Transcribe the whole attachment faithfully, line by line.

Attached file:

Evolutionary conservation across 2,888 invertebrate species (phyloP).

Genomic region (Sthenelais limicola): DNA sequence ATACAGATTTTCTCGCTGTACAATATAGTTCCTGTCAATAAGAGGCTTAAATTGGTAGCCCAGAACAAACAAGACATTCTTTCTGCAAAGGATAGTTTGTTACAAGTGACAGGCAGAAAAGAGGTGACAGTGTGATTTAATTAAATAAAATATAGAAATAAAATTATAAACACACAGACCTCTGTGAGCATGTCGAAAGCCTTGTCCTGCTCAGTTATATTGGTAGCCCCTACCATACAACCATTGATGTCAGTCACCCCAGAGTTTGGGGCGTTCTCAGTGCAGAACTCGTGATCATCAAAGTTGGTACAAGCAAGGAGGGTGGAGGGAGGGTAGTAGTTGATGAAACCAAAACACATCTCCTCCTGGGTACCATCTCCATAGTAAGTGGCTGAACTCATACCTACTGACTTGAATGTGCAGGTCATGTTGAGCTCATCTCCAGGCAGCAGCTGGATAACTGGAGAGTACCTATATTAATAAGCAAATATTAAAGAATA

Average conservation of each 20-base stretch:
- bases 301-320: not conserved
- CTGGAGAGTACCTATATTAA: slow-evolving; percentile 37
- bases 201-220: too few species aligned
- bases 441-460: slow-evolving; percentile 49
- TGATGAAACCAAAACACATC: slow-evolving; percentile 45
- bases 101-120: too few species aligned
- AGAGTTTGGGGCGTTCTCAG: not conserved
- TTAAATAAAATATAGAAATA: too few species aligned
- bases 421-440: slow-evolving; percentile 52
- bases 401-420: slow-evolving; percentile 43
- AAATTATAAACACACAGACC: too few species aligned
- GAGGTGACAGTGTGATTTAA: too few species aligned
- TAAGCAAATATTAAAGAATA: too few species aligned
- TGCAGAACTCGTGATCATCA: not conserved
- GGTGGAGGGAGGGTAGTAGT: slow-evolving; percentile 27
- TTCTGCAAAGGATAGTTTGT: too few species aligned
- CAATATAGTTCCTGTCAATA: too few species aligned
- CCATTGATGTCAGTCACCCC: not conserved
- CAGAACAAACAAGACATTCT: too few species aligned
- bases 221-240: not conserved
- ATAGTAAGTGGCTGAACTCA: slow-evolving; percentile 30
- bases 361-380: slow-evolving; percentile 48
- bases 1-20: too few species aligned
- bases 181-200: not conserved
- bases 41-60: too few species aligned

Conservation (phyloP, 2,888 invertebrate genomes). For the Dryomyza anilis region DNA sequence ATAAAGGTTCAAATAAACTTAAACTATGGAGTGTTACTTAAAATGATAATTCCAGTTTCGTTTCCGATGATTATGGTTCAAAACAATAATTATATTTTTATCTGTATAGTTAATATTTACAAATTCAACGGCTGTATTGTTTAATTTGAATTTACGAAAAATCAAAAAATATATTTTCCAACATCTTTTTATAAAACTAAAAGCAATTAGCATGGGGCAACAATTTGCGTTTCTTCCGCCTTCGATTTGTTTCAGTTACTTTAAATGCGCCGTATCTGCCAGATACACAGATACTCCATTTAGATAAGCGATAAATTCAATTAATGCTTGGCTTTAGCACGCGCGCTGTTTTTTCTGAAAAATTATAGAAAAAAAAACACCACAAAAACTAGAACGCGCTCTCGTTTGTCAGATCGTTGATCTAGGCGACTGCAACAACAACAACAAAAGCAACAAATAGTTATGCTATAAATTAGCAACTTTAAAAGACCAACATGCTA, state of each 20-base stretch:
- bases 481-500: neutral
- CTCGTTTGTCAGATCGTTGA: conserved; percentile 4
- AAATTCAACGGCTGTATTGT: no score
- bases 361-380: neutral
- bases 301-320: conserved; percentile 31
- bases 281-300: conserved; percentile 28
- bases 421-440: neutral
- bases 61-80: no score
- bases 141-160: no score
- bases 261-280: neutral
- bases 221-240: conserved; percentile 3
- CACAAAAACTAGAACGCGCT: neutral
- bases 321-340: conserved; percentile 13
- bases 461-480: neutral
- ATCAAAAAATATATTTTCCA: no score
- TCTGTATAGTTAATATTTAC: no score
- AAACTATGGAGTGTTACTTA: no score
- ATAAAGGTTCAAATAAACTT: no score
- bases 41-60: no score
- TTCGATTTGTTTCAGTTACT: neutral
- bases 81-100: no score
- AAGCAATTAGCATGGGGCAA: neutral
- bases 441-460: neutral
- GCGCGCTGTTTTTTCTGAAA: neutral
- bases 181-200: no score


Evolutionary conservation across 2,888 invertebrate species (phyloP).

Genomic region (Sthenelais limicola): DNA sequence ATACAGATTTTCTCGCTGTACAATATAGTTCCTGTCAATAAGAGGCTTAAATTGGTAGCCCAGAACAAACAAGACATTCTTTCTGCAAAGGATAGTTTGTTACAAGTGACAGGCAGAAAAGAGGTGACAGTGTGATTTAATTAAATAAAATATAGAAATAAAATTATAAACACACAGACCTCTGTGAGCATGTCGAAAGCCTTGTCCTGCTCAGTTATATTGGTAGCCCCTACCATACAACCATTGATGTCAGTCACCCCAGAGTTTGGGGCGTTCTCAGTGCAGAACTCGTGATCATCAAAGTTGGTACAAGCAAGGAGGGTGGAGGGAGGGTAGTAGTTGATGAAACCAAAACACATCTCCTCCTGGGTACCATCTCCATAGTAAGTGGCTGAACTCATACCTACTGACTTGAATGTGCAGGTCATGTTGAGCTCATCTCCAGGCAGCAGCTGGATAACTGGAGAGTACCTATATTAATAAGCAAATATTAAAGAATA

Average conservation of each 20-base stretch:
- bases 301-320: not conserved
- CTGGAGAGTACCTATATTAA: slow-evolving; percentile 37
- bases 201-220: too few species aligned
- bases 441-460: slow-evolving; percentile 49
- TGATGAAACCAAAACACATC: slow-evolving; percentile 45
- bases 101-120: too few species aligned
- AGAGTTTGGGGCGTTCTCAG: not conserved
- TTAAATAAAATATAGAAATA: too few species aligned
- bases 421-440: slow-evolving; percentile 52
- bases 401-420: slow-evolving; percentile 43
- AAATTATAAACACACAGACC: too few species aligned
- GAGGTGACAGTGTGATTTAA: too few species aligned
- TAAGCAAATATTAAAGAATA: too few species aligned
- TGCAGAACTCGTGATCATCA: not conserved
- GGTGGAGGGAGGGTAGTAGT: slow-evolving; percentile 27
- TTCTGCAAAGGATAGTTTGT: too few species aligned
- CAATATAGTTCCTGTCAATA: too few species aligned
- CCATTGATGTCAGTCACCCC: not conserved
- CAGAACAAACAAGACATTCT: too few species aligned
- bases 221-240: not conserved
- ATAGTAAGTGGCTGAACTCA: slow-evolving; percentile 30
- bases 361-380: slow-evolving; percentile 48
- bases 1-20: too few species aligned
- bases 181-200: not conserved
- bases 41-60: too few species aligned

Conservation (phyloP, 2,888 invertebrate genomes). For the Dryomyza anilis region DNA sequence ATAAAGGTTCAAATAAACTTAAACTATGGAGTGTTACTTAAAATGATAATTCCAGTTTCGTTTCCGATGATTATGGTTCAAAACAATAATTATATTTTTATCTGTATAGTTAATATTTACAAATTCAACGGCTGTATTGTTTAATTTGAATTTACGAAAAATCAAAAAATATATTTTCCAACATCTTTTTATAAAACTAAAAGCAATTAGCATGGGGCAACAATTTGCGTTTCTTCCGCCTTCGATTTGTTTCAGTTACTTTAAATGCGCCGTATCTGCCAGATACACAGATACTCCATTTAGATAAGCGATAAATTCAATTAATGCTTGGCTTTAGCACGCGCGCTGTTTTTTCTGAAAAATTATAGAAAAAAAAACACCACAAAAACTAGAACGCGCTCTCGTTTGTCAGATCGTTGATCTAGGCGACTGCAACAACAACAACAAAAGCAACAAATAGTTATGCTATAAATTAGCAACTTTAAAAGACCAACATGCTA, state of each 20-base stretch:
- bases 481-500: neutral
- CTCGTTTGTCAGATCGTTGA: conserved; percentile 4
- AAATTCAACGGCTGTATTGT: no score
- bases 361-380: neutral
- bases 301-320: conserved; percentile 31
- bases 281-300: conserved; percentile 28
- bases 421-440: neutral
- bases 61-80: no score
- bases 141-160: no score
- bases 261-280: neutral
- bases 221-240: conserved; percentile 3
- CACAAAAACTAGAACGCGCT: neutral
- bases 321-340: conserved; percentile 13
- bases 461-480: neutral
- ATCAAAAAATATATTTTCCA: no score
- TCTGTATAGTTAATATTTAC: no score
- AAACTATGGAGTGTTACTTA: no score
- ATAAAGGTTCAAATAAACTT: no score
- bases 41-60: no score
- TTCGATTTGTTTCAGTTACT: neutral
- bases 81-100: no score
- AAGCAATTAGCATGGGGCAA: neutral
- bases 441-460: neutral
- GCGCGCTGTTTTTTCTGAAA: neutral
- bases 181-200: no score